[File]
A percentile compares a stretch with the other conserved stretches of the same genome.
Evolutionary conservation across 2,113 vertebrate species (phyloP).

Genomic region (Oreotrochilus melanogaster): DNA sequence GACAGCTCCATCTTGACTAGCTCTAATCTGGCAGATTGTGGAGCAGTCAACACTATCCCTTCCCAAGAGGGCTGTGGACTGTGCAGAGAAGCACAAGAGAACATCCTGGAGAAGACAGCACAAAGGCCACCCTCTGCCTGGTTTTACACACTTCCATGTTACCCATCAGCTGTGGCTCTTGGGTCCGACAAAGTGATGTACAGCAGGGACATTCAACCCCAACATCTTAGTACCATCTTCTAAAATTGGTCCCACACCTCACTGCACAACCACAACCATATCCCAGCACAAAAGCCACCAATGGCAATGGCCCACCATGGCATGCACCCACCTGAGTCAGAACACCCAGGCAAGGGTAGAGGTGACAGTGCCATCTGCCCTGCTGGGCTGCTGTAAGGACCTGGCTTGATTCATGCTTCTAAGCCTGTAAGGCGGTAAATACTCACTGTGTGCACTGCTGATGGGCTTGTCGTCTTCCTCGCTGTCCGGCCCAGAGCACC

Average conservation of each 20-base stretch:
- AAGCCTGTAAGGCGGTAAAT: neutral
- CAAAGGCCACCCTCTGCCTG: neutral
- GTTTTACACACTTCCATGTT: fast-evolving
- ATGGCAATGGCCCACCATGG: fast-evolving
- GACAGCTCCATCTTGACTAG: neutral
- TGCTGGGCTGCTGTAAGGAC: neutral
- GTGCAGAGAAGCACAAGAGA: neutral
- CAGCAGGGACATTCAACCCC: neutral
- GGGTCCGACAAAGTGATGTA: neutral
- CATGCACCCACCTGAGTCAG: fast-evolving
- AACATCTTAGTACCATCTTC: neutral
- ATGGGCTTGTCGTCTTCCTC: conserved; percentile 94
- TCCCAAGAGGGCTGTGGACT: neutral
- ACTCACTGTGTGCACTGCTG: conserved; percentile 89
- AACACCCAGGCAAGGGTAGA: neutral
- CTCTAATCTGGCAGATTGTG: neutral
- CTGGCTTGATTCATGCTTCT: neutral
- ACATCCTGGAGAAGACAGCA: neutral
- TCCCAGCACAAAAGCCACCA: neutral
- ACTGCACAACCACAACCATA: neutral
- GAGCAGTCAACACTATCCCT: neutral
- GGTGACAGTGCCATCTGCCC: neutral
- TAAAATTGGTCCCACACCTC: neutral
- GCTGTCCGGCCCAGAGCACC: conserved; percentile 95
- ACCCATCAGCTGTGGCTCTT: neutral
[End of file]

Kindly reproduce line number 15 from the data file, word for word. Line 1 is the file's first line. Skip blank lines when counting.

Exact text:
- AACATCTTAGTACCATCTTC: neutral